Repossession
Credit Reports
Credit

Does a repossession remain on your credit report if you get the vehicle back?

212213214

Top Answer
User Avatar
Wiki User
Answered
2014-07-01 22:00:32
2014-07-01 22:00:32

It remains for 7 years, from the date of repossession/charge-off, even if you get the vehicle back. However,If you don't pay the loan off, after it was repoed, then the original creditor MAY get a judgment against you, that judgment will stay on your credit report for 10 years. Unless you are able to settle out of court.

It can; however, depend on the lender and the situation. Some might not put a repo on your credit if you redeem the vehicle promptly and stay current from then on. If they have to sell your vehicle at auction, you most definitely will get a repo on your credit. I know of some people who redeemed their car and never had a repo reported, just the lates.

BTW, even if you get a repo on your credit, you have a good chance of disputing it off. You can dispute a lot of things off your reports, even if they are legit. Been there, done that.

001
๐Ÿ™
0
๐Ÿคจ
0
๐Ÿ˜ฎ
0
๐Ÿ˜‚
0

Related Questions


If your vehicle is already up for repossession, it is already on your credit report as a delinquent or defaulted debt.

Absolutely. Repossession, whether voluntary or involuntary, show on your credit report as a charged off account. This designation is similar to a collection account and shows that you did not repay the vehicle loan. Such a listing in your credit report would have a significant negative impact.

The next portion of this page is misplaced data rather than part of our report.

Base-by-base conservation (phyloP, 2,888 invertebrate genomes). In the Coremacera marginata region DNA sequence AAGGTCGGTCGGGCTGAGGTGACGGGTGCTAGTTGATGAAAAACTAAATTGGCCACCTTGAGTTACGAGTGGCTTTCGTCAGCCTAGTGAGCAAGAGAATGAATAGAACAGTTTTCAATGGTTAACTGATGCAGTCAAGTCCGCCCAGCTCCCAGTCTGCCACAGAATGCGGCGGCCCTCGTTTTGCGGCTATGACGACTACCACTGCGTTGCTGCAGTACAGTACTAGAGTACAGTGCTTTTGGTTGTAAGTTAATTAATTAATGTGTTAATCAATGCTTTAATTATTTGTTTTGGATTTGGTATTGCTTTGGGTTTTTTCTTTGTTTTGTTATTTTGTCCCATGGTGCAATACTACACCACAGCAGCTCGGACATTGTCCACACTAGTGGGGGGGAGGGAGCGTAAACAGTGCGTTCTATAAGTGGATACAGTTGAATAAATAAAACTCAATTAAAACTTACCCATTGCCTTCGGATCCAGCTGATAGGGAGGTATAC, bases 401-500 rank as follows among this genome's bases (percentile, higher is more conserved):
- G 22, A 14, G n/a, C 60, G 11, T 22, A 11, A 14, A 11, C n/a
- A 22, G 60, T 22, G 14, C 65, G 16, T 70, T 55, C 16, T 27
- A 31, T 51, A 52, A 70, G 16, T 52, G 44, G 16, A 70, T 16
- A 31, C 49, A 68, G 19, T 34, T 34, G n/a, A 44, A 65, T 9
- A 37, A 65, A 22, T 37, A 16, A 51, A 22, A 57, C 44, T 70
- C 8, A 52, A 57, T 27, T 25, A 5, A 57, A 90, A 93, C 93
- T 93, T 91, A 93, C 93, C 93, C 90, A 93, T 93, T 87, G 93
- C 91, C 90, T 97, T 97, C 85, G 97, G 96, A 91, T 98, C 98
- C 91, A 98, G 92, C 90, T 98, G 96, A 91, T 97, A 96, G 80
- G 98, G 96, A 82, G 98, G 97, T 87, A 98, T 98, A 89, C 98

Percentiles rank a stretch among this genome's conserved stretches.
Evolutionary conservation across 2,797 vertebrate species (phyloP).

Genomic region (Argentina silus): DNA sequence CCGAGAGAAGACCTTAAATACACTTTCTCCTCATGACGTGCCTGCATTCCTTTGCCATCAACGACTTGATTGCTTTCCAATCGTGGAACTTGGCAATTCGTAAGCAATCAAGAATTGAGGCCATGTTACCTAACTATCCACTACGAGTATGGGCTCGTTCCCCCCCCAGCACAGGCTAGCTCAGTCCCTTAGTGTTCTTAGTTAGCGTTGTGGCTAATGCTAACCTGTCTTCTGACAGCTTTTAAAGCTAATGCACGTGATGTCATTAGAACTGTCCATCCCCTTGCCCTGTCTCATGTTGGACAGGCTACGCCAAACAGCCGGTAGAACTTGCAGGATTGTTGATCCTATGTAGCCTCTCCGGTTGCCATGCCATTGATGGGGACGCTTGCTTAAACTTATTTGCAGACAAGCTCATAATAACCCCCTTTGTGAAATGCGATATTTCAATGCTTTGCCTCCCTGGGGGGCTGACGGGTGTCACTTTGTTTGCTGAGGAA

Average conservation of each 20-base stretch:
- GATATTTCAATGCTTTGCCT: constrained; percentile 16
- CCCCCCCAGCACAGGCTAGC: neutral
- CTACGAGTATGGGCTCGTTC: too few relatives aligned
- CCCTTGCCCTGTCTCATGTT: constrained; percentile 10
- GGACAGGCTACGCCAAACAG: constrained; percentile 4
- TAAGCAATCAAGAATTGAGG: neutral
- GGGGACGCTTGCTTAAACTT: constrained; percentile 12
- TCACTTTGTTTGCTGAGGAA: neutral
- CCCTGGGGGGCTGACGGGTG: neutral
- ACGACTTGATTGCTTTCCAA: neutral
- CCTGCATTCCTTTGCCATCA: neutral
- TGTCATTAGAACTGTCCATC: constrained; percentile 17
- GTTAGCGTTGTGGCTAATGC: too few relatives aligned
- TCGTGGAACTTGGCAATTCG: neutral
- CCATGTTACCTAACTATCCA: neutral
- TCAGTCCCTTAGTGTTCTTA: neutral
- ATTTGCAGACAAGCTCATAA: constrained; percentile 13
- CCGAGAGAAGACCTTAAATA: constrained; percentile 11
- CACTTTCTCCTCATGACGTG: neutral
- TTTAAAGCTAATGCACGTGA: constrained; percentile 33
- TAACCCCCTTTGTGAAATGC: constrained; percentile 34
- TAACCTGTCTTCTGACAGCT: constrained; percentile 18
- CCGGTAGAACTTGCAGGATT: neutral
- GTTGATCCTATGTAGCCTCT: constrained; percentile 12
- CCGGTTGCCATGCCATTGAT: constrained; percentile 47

No you cannot remove a repossession off your credit report if your cosigner has a judgement on the repossession.

A credit report is a record of all transations on a reported account. In the life of a vehicle loan, many things can happen. Over the typical four to five years, the vehicle may have been repossessed and then redeemed and paid off. In these cases, yes, repossession and settlement can show on the same vehicle, on the same credit report.

For Experian, a voluntary repossession will remain on your credit report for seven years from the original delinquency date of the debt.

The fact that you have a repossession on your credit report is not a determining factor of whether your can file for bankruptcy. Generally in bankruptcy you can remove the debts from the repossession of your vehicle.

AnswerIf the surviving spouse was not a joint borrower on the vehicle loan the repossession affect/appear on their credit report.

A repossession is a serious negative and will drop your scores.

i need to get a repossession off my credit report

The repossession stays on your credit report for 7 years.

The effect on your credit will depend on how the lender chooses to report it to the credit bureau. Sometimes a lender will be willing to report it 'paid as agreed' or 'settled' entry on the credit report rather than an actual repossession. If it is reported as an actual repossession or foreclosure it will be on your credit for seven years and negatively effect your rating.